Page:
Tying Up Loose Ends

Nov 1, 2015

וַיֹּסֶף אַבְרָהָם וַיִּקַּח אִשָּׁה וּשְׁמָהּ קְטוּרָה׃

Avraham took another wife, whose name was Keturah.

Genesis 25:1

וַיִּשְׁכְּנוּ מֵחֲוִילָה עַד־שׁוּר אֲשֶׁר עַל־פְּנֵי מִצְרַיִם בֹּאֲכָה אַשּׁוּרָה עַל־פְּנֵי כָל־אֶחָיו נָפָל׃

They dwelt from Havilah, by Shur, which is close to Egypt, all the way to Assyria; they camped alongside all their kinsmen.

Genesis 25:18

The portion ends with an account of the end of Abraham’s days and a genealogy of Isaac’s half-brother, Ishmael.

 

If you do the math, Abraham lives on to see his grandchildren. However, he makes no further appearances in the narrative, and so the Torah wraps up his story here. We are told he remarries, fathering many more children and grandchildren. These descendants, however, do not share Isaac’s status, so he gives them gifts and sends them on their way. He lives to the age of 175, and is buried beside Sarah by both Isaac and Ishmael together in the Cave of Machpelah.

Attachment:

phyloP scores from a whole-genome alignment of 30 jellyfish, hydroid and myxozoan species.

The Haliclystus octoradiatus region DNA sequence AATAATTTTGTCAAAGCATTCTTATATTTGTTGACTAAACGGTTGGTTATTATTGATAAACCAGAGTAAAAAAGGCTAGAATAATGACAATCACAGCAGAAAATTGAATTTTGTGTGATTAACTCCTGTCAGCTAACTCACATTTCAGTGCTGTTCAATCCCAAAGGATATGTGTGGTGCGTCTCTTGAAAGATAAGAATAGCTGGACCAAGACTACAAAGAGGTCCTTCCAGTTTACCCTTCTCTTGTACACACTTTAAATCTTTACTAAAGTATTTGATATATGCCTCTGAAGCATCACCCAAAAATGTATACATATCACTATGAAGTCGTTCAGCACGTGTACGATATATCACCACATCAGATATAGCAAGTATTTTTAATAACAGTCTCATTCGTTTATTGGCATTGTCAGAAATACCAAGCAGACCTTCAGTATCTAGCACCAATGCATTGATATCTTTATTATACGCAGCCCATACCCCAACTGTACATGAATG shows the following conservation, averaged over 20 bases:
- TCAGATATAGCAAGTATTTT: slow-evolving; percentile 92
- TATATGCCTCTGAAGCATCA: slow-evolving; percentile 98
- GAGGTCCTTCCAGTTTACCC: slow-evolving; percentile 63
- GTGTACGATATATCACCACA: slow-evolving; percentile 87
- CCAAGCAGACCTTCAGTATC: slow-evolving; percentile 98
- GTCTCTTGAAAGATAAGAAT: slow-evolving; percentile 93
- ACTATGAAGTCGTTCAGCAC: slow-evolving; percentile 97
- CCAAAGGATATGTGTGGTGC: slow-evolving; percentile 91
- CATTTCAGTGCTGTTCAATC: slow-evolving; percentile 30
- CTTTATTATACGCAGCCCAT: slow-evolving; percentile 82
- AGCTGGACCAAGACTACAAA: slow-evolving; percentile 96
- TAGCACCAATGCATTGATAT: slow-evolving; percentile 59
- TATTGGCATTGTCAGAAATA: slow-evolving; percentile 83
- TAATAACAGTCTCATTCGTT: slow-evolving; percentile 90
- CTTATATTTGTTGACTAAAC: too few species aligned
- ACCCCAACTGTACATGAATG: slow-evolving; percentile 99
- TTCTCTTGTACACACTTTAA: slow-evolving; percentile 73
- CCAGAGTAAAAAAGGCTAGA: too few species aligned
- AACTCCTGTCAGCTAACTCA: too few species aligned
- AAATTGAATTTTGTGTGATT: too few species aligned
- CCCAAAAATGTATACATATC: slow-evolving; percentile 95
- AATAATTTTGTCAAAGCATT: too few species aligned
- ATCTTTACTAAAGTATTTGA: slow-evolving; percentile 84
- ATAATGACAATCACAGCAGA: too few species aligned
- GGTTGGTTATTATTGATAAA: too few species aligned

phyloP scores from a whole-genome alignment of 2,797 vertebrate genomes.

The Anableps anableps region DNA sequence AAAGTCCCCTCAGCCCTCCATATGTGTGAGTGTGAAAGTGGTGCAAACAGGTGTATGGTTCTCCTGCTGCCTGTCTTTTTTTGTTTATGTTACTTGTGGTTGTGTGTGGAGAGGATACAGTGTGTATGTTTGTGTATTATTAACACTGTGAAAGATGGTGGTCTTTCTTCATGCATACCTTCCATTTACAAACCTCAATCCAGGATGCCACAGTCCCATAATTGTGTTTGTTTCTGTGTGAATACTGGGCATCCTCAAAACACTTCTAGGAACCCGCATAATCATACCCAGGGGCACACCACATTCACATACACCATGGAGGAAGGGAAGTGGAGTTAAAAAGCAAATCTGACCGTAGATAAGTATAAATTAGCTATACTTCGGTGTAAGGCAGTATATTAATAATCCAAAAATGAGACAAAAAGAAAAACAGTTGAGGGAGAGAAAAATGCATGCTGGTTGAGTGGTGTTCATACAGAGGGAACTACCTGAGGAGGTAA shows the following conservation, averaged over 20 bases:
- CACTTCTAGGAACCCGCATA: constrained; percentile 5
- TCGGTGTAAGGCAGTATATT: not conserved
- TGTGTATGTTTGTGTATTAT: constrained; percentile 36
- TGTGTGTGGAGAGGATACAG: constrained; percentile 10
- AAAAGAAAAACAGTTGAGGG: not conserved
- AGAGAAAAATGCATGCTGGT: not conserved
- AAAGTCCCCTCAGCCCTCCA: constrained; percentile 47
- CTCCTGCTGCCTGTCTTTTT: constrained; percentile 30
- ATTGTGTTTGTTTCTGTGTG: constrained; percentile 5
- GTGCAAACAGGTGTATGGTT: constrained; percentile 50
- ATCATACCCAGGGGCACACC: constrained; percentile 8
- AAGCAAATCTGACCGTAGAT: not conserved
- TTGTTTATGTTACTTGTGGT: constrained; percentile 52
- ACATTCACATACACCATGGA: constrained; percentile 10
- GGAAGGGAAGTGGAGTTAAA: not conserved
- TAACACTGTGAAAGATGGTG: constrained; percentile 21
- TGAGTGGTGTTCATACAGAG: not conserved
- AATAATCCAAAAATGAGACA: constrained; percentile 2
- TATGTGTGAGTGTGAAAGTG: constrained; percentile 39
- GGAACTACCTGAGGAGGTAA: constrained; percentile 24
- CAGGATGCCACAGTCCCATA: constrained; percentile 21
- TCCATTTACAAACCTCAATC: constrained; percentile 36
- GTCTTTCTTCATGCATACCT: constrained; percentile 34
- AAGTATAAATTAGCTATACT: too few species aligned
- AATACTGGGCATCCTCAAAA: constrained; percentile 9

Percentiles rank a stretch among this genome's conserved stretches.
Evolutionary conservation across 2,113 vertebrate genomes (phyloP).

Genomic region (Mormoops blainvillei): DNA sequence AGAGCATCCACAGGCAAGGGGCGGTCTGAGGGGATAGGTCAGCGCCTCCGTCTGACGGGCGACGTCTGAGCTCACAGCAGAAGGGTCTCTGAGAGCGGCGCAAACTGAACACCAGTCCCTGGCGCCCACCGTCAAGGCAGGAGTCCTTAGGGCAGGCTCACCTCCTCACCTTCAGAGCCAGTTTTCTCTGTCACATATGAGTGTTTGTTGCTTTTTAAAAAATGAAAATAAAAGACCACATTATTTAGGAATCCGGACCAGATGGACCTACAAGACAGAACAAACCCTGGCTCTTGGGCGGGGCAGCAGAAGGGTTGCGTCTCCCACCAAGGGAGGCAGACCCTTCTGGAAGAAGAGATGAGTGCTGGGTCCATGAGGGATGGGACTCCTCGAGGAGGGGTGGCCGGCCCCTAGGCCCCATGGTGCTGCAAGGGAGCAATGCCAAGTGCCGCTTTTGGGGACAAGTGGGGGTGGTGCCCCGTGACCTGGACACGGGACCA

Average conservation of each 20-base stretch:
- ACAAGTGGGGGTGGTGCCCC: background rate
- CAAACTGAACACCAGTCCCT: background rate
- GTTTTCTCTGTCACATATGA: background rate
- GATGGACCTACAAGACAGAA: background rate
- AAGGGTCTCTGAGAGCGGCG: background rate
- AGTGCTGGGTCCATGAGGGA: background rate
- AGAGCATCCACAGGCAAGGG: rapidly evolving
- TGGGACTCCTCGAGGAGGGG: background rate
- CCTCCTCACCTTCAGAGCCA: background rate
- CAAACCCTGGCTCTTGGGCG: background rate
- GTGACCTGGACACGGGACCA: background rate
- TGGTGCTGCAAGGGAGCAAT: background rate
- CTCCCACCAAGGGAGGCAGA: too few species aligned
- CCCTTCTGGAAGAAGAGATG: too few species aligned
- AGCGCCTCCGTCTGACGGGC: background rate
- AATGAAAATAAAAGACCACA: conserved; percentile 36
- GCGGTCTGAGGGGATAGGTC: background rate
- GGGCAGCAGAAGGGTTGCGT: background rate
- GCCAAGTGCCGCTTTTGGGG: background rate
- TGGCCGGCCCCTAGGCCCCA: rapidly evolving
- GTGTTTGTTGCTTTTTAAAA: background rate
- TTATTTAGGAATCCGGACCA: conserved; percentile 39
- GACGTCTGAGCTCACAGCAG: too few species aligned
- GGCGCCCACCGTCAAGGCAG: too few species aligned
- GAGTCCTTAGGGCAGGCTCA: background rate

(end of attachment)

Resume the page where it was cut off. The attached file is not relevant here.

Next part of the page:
As the Israel Bible notes, this portion, which both opens and closes with the Cave of Machpelah, has spawned a popular custom in Israel of travelling to Hebron on the week in which it is read to hear it recited at the very site of the Cave. Around the world, this Sabbath is known as Shabbat Chevron, and special blessings and prayers are recited in synagogues everywhere for the holy city. Ultimately, Isaac, Rebecca, Jacob and Leah are buried there, too, and according to tradition, so were Adam and Eve.

 

Virtual Classroom Discussion

What do you think we can learn from the fact that both Isaac and Ishmael came to bury their father together?

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